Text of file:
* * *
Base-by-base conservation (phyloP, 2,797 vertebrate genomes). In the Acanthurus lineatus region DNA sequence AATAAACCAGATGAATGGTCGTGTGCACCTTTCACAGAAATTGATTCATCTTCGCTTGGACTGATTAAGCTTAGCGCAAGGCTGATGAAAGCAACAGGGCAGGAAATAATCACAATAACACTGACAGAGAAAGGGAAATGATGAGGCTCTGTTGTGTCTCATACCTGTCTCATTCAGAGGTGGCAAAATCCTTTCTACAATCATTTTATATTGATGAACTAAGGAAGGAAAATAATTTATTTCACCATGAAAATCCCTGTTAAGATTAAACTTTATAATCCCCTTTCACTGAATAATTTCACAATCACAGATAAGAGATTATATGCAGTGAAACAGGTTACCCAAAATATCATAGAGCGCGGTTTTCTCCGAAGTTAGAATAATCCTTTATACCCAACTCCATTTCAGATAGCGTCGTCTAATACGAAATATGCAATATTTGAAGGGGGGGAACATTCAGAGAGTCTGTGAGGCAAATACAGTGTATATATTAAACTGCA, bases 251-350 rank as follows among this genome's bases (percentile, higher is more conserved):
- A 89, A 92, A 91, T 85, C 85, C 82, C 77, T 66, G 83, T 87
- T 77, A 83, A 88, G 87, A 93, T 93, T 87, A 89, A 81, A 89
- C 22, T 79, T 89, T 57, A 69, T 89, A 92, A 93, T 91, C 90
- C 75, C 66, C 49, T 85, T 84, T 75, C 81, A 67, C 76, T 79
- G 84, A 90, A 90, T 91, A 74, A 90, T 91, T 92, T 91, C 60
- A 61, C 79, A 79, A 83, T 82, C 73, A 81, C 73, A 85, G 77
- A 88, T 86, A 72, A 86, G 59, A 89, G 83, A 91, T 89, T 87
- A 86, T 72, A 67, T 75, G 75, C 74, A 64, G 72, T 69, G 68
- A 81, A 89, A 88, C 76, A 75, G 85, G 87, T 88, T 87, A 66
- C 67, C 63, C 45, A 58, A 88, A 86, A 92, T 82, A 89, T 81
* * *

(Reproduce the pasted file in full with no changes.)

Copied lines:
Base-by-base conservation (phyloP, 2,797 vertebrate genomes). In the Acanthurus lineatus region DNA sequence AATAAACCAGATGAATGGTCGTGTGCACCTTTCACAGAAATTGATTCATCTTCGCTTGGACTGATTAAGCTTAGCGCAAGGCTGATGAAAGCAACAGGGCAGGAAATAATCACAATAACACTGACAGAGAAAGGGAAATGATGAGGCTCTGTTGTGTCTCATACCTGTCTCATTCAGAGGTGGCAAAATCCTTTCTACAATCATTTTATATTGATGAACTAAGGAAGGAAAATAATTTATTTCACCATGAAAATCCCTGTTAAGATTAAACTTTATAATCCCCTTTCACTGAATAATTTCACAATCACAGATAAGAGATTATATGCAGTGAAACAGGTTACCCAAAATATCATAGAGCGCGGTTTTCTCCGAAGTTAGAATAATCCTTTATACCCAACTCCATTTCAGATAGCGTCGTCTAATACGAAATATGCAATATTTGAAGGGGGGGAACATTCAGAGAGTCTGTGAGGCAAATACAGTGTATATATTAAACTGCA, bases 251-350 rank as follows among this genome's bases (percentile, higher is more conserved):
- A 89, A 92, A 91, T 85, C 85, C 82, C 77, T 66, G 83, T 87
- T 77, A 83, A 88, G 87, A 93, T 93, T 87, A 89, A 81, A 89
- C 22, T 79, T 89, T 57, A 69, T 89, A 92, A 93, T 91, C 90
- C 75, C 66, C 49, T 85, T 84, T 75, C 81, A 67, C 76, T 79
- G 84, A 90, A 90, T 91, A 74, A 90, T 91, T 92, T 91, C 60
- A 61, C 79, A 79, A 83, T 82, C 73, A 81, C 73, A 85, G 77
- A 88, T 86, A 72, A 86, G 59, A 89, G 83, A 91, T 89, T 87
- A 86, T 72, A 67, T 75, G 75, C 74, A 64, G 72, T 69, G 68
- A 81, A 89, A 88, C 76, A 75, G 85, G 87, T 88, T 87, A 66
- C 67, C 63, C 45, A 58, A 88, A 86, A 92, T 82, A 89, T 81